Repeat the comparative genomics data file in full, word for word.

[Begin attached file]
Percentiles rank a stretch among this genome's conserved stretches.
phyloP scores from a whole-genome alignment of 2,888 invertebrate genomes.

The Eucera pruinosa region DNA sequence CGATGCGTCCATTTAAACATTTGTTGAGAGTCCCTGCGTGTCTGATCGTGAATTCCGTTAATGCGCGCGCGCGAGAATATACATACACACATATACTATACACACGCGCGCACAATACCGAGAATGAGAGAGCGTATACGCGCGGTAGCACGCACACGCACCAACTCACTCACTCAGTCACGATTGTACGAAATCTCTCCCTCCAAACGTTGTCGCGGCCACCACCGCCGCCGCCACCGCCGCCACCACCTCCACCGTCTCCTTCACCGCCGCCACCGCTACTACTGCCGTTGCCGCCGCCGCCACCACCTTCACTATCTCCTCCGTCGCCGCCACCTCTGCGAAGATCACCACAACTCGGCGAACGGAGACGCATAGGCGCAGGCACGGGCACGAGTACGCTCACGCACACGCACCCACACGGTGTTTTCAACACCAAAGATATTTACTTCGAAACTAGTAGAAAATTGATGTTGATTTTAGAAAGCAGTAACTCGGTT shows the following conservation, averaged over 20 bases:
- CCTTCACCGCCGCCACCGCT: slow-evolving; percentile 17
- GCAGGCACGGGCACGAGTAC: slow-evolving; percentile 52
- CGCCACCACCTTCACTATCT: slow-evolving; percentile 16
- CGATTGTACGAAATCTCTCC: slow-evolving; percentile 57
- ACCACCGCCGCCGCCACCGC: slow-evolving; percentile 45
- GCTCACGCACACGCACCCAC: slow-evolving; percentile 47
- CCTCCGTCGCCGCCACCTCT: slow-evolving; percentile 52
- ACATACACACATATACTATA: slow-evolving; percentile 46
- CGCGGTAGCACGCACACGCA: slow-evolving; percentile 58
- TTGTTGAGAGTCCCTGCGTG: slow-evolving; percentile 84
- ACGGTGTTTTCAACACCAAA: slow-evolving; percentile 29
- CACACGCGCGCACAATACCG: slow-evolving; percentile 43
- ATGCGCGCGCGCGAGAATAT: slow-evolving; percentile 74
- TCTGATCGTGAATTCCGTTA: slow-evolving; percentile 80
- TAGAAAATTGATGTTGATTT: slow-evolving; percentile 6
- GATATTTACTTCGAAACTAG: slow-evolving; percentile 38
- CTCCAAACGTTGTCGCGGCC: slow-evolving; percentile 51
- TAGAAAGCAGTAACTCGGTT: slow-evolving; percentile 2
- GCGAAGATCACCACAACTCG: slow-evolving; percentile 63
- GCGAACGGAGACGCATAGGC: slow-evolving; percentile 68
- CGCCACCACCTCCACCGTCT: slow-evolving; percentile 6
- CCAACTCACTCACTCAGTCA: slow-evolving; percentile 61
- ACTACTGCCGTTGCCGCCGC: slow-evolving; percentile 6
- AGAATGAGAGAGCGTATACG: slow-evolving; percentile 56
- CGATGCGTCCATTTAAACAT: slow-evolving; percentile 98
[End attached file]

Percentiles rank a stretch among this genome's conserved stretches.
phyloP scores from a whole-genome alignment of 2,888 invertebrate genomes.

The Eucera pruinosa region DNA sequence CGATGCGTCCATTTAAACATTTGTTGAGAGTCCCTGCGTGTCTGATCGTGAATTCCGTTAATGCGCGCGCGCGAGAATATACATACACACATATACTATACACACGCGCGCACAATACCGAGAATGAGAGAGCGTATACGCGCGGTAGCACGCACACGCACCAACTCACTCACTCAGTCACGATTGTACGAAATCTCTCCCTCCAAACGTTGTCGCGGCCACCACCGCCGCCGCCACCGCCGCCACCACCTCCACCGTCTCCTTCACCGCCGCCACCGCTACTACTGCCGTTGCCGCCGCCGCCACCACCTTCACTATCTCCTCCGTCGCCGCCACCTCTGCGAAGATCACCACAACTCGGCGAACGGAGACGCATAGGCGCAGGCACGGGCACGAGTACGCTCACGCACACGCACCCACACGGTGTTTTCAACACCAAAGATATTTACTTCGAAACTAGTAGAAAATTGATGTTGATTTTAGAAAGCAGTAACTCGGTT shows the following conservation, averaged over 20 bases:
- CCTTCACCGCCGCCACCGCT: slow-evolving; percentile 17
- GCAGGCACGGGCACGAGTAC: slow-evolving; percentile 52
- CGCCACCACCTTCACTATCT: slow-evolving; percentile 16
- CGATTGTACGAAATCTCTCC: slow-evolving; percentile 57
- ACCACCGCCGCCGCCACCGC: slow-evolving; percentile 45
- GCTCACGCACACGCACCCAC: slow-evolving; percentile 47
- CCTCCGTCGCCGCCACCTCT: slow-evolving; percentile 52
- ACATACACACATATACTATA: slow-evolving; percentile 46
- CGCGGTAGCACGCACACGCA: slow-evolving; percentile 58
- TTGTTGAGAGTCCCTGCGTG: slow-evolving; percentile 84
- ACGGTGTTTTCAACACCAAA: slow-evolving; percentile 29
- CACACGCGCGCACAATACCG: slow-evolving; percentile 43
- ATGCGCGCGCGCGAGAATAT: slow-evolving; percentile 74
- TCTGATCGTGAATTCCGTTA: slow-evolving; percentile 80
- TAGAAAATTGATGTTGATTT: slow-evolving; percentile 6
- GATATTTACTTCGAAACTAG: slow-evolving; percentile 38
- CTCCAAACGTTGTCGCGGCC: slow-evolving; percentile 51
- TAGAAAGCAGTAACTCGGTT: slow-evolving; percentile 2
- GCGAAGATCACCACAACTCG: slow-evolving; percentile 63
- GCGAACGGAGACGCATAGGC: slow-evolving; percentile 68
- CGCCACCACCTCCACCGTCT: slow-evolving; percentile 6
- CCAACTCACTCACTCAGTCA: slow-evolving; percentile 61
- ACTACTGCCGTTGCCGCCGC: slow-evolving; percentile 6
- AGAATGAGAGAGCGTATACG: slow-evolving; percentile 56
- CGATGCGTCCATTTAAACAT: slow-evolving; percentile 98